Victoria Neumark previews this year's special centenary ASE annual conference
The Association for Science Education (ASE) holds its 2001 annual meeting at the University of Surrey, Guildford. In this special year, the centenary of its founding, the ASE celebrates its members with a Science Teacher Festival. Four thousand delegates from all over the world will attend 500 lectures and workshops over three days, enjoy a busy social calendar including an attempt to break the world record for plate spinning, and share the presentation of The TESPfizer Science Teacher of the Year awards, as well as Oxford University Press prizes for outstanding work in primary and secondary schools.
Professor Patrick Dowling, vice-chancellor of the University of Surrey, will give a special address marking the start of his tenure as president of the ASE. Other key lectures will include Professor Sir John Krebs, chairman of the Food Standards Agency, four talks by different organisations reflecting on a century of genetics, the British Society for Cell Biology presenting studies on wound healing, Dr Monica Grady on moonrocks and meteorites, and Dr Colin Wright on the physics of juggling.
Teams from the University of Surrey will be presenting fascinating, cutting-edge science from their research into topics as diverse as atomic nuclei, air quality, time travel, prevention of cancer, clean water, image processing and artificial intelligence, geometric-algebraic concepts of evolving shapes, and biofilms as friends or foes. Other speakers will be from the Particle Physics and Astronomy Research Council and the Department for Education and Employment.
Two of the three days will have a full programme of talks and discussions aimed at teachers of children with special educational needs, including close looksat key stages 1 and 2, special needs in mainstream classes, and science for pupils with moderate learning difficulties.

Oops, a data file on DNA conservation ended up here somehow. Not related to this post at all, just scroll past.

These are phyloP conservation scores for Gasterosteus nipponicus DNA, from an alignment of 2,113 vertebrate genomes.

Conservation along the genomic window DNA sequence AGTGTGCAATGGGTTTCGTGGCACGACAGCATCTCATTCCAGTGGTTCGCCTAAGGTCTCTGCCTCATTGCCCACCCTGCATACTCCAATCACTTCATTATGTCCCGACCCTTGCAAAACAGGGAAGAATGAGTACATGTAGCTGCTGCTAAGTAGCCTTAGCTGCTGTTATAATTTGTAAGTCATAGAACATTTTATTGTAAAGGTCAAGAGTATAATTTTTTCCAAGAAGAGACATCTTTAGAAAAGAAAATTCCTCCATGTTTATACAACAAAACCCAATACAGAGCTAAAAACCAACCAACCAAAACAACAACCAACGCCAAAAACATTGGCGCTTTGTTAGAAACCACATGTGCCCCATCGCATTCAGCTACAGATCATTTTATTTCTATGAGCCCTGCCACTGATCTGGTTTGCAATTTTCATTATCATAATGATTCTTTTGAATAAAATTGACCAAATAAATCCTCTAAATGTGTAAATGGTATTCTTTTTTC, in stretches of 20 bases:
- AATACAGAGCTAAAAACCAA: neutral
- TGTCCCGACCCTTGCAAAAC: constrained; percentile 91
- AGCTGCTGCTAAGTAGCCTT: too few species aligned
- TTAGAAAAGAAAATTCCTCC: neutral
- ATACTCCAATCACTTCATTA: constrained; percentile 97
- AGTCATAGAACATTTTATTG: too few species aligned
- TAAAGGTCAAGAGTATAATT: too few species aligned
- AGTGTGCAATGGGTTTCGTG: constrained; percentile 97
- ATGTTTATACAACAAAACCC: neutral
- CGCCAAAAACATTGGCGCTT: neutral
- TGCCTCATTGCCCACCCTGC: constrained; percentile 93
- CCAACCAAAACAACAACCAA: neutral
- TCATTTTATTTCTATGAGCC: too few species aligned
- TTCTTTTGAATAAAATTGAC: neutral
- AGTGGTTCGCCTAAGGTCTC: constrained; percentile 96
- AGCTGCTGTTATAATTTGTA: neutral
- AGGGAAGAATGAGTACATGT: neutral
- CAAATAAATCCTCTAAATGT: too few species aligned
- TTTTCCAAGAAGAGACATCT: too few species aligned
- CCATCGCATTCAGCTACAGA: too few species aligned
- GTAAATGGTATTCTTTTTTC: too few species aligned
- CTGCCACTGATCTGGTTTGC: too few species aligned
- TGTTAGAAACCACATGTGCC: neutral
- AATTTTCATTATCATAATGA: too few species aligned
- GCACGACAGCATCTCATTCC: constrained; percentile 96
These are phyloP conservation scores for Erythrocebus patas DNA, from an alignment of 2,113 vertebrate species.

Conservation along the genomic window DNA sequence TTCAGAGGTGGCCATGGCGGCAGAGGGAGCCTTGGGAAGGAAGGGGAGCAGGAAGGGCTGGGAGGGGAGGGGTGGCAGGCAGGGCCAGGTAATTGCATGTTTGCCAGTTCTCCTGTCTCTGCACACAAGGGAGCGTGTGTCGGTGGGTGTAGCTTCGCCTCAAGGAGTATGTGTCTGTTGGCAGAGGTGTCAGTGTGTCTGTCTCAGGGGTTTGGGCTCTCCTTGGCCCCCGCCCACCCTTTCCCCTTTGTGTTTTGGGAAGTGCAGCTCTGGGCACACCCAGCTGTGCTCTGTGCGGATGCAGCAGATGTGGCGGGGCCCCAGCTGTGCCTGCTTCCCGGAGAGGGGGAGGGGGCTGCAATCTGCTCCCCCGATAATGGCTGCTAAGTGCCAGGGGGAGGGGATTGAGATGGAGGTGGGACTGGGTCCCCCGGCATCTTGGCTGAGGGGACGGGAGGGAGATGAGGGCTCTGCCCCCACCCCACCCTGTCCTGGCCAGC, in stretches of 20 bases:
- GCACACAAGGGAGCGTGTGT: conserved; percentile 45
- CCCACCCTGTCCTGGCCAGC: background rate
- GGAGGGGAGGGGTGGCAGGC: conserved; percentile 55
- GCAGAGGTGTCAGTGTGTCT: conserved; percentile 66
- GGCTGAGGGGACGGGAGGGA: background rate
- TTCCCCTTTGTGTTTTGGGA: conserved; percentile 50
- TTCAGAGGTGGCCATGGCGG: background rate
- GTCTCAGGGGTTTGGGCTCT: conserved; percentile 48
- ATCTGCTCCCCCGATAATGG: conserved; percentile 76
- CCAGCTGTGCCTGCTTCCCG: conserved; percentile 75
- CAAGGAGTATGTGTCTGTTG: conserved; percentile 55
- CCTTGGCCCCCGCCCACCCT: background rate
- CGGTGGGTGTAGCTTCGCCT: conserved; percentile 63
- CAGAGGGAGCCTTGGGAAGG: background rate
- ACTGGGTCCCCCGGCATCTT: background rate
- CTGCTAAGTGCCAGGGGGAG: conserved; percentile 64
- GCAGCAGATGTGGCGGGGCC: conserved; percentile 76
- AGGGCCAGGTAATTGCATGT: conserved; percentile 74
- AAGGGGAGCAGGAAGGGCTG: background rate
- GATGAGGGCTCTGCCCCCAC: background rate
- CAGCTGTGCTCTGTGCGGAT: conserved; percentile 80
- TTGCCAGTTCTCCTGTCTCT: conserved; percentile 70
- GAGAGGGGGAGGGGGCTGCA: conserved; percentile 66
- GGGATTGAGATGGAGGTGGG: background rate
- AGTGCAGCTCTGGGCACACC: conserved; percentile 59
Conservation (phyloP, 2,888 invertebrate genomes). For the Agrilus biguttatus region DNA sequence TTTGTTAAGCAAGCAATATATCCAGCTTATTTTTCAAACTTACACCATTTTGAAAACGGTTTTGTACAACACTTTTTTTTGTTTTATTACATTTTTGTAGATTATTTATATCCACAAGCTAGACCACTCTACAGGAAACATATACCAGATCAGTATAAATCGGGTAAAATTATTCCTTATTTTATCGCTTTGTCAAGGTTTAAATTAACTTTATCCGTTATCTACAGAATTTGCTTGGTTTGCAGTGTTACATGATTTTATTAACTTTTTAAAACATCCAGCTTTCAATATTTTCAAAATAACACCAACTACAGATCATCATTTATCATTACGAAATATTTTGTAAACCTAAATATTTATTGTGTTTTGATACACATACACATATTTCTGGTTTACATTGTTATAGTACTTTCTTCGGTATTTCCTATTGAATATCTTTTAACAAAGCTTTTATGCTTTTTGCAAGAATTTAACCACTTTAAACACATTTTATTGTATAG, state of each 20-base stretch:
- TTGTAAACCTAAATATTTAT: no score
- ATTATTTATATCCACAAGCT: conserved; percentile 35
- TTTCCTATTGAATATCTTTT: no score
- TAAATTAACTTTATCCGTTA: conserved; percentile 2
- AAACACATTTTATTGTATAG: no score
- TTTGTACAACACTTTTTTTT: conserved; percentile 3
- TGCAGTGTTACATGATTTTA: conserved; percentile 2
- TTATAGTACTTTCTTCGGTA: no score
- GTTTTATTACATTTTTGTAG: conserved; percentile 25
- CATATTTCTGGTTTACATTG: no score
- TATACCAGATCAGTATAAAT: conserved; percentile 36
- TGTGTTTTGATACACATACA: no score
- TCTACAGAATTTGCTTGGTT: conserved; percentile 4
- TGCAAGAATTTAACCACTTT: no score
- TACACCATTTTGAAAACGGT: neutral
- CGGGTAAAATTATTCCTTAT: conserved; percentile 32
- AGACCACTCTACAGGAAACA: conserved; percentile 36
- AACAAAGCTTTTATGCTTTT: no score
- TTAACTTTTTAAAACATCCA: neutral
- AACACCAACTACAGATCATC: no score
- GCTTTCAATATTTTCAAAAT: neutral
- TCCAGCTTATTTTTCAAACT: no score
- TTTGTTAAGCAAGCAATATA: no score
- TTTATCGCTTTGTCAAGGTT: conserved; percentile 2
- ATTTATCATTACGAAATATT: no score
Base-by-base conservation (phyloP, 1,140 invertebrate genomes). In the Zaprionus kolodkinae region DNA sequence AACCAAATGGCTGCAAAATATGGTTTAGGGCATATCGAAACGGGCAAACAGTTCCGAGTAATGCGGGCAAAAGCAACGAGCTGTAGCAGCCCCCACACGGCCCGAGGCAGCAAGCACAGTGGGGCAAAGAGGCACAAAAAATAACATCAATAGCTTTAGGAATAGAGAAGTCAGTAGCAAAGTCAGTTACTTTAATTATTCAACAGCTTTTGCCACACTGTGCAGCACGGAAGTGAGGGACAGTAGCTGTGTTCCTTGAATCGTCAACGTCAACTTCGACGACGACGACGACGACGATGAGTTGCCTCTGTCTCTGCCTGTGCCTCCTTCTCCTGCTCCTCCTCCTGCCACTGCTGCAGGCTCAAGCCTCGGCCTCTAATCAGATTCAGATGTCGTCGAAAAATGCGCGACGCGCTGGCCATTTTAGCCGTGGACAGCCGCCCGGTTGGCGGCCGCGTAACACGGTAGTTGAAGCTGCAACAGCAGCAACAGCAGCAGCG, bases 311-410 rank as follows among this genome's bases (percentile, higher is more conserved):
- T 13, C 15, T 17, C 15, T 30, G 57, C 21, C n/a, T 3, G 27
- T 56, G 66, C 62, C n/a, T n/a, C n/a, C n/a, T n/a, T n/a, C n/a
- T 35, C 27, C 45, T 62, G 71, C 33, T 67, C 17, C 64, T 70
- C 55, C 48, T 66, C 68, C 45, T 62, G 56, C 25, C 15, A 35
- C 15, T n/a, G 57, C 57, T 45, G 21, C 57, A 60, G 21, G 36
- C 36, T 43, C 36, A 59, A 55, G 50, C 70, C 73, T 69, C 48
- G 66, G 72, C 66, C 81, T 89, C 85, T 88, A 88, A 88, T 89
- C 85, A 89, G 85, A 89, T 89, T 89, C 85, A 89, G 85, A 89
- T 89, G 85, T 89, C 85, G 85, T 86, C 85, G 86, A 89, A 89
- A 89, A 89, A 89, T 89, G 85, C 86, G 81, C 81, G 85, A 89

Another focus will be the latest on KS3 science, including reports by the DFEE on the pilot strategy; new resources and ways to teach scientific enquiry, values, thinking skills, ideas and evidence; and new practical experiments. A series of talks and workshops from examination boards and practitioners will look at the new AAS levels, new GCSE single and separate sciences and differentiation at primary and secondary levels.
This year, thinking skills are being promoted as never before, and delegates will find all sorts of essential stimuli, from demonstrations of concept cartoons to "radiant mapping", or from talks on evidence-based teaching to examining teachers' own beliefs and their impact on students.
Discussions will be intense on such subjects as the interface between school and university, target setting, bio-ethics, global influences on research and global warming. Hands-on workshops include sessions on equipment, poetry in the primary science classroom, rocket-making, portable, affordable, simple science (PASS), making science games and robotics.
Equally thrilling and up-to-date will be an exhibition space of more than 3,000 square metres with educational resources from 200 publishers, both for new exam syllabuses and for the primary school. There will be displays by many organisations offering posters and equipment and the ASE's own bookshop will have a large stock of books for sale.
See Talking Shop, page 5 The ASE centenary meeting takes place at the University of Surrey, Guildford, from January 4-6. It is possible to register on the day - go to the registration desk where ASE members will be on hand to help. ASE, tel: 01707 283000